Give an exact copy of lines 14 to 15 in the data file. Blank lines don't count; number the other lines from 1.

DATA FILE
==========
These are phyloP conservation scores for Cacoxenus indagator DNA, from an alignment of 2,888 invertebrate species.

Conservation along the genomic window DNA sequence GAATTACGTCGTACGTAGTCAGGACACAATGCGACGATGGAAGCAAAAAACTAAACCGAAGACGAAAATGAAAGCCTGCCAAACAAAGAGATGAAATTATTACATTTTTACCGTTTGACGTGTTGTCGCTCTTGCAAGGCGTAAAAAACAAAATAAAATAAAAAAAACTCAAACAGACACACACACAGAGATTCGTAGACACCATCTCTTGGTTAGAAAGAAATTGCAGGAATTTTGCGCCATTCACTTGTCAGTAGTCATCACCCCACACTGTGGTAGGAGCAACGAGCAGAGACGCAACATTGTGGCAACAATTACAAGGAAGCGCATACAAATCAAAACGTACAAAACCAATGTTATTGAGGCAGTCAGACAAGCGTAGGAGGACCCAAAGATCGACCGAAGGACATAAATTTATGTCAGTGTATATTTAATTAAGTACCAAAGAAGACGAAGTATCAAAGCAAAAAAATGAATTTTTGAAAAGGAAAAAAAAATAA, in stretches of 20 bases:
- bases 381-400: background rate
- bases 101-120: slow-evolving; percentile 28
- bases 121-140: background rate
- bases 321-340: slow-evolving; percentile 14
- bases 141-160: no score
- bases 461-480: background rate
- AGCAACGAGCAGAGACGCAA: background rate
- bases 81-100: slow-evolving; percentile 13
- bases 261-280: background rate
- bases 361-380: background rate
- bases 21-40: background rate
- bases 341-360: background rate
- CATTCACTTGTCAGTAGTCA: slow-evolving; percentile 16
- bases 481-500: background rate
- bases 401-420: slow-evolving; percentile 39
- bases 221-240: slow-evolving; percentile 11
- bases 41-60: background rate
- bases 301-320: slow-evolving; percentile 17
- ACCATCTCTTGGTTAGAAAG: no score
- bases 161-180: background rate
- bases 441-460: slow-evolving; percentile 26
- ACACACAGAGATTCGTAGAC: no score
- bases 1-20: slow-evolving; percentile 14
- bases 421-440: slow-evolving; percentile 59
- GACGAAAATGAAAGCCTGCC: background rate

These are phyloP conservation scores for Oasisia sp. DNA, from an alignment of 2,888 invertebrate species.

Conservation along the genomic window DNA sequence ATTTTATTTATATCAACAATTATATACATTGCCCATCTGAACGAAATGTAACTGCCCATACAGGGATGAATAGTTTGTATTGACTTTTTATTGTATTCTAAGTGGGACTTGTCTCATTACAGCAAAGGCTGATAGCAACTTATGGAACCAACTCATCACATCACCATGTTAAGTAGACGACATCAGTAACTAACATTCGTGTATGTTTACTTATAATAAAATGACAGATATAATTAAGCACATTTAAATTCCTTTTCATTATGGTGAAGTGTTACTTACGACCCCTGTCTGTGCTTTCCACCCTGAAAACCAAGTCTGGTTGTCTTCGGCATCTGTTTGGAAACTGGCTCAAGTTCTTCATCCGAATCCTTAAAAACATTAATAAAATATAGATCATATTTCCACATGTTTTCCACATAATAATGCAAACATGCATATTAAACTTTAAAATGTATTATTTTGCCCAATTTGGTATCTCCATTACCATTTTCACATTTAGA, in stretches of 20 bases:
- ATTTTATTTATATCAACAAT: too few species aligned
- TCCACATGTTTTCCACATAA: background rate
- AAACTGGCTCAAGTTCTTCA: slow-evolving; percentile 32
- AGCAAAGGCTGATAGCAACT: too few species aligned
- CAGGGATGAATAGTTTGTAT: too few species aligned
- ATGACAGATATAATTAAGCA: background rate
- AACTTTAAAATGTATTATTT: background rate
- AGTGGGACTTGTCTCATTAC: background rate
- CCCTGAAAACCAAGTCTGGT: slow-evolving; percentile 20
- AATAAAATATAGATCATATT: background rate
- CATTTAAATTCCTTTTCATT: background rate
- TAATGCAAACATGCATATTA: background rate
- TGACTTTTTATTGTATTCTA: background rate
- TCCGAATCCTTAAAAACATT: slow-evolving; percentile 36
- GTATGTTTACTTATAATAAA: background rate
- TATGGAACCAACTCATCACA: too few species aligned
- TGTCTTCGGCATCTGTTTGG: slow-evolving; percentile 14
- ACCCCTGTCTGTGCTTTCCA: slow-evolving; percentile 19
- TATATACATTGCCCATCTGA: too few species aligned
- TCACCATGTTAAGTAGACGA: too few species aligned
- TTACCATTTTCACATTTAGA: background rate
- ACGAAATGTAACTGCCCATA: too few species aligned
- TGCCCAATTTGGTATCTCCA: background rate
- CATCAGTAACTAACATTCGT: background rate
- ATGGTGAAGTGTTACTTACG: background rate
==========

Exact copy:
- bases 341-360: background rate
- CATTCACTTGTCAGTAGTCA: slow-evolving; percentile 16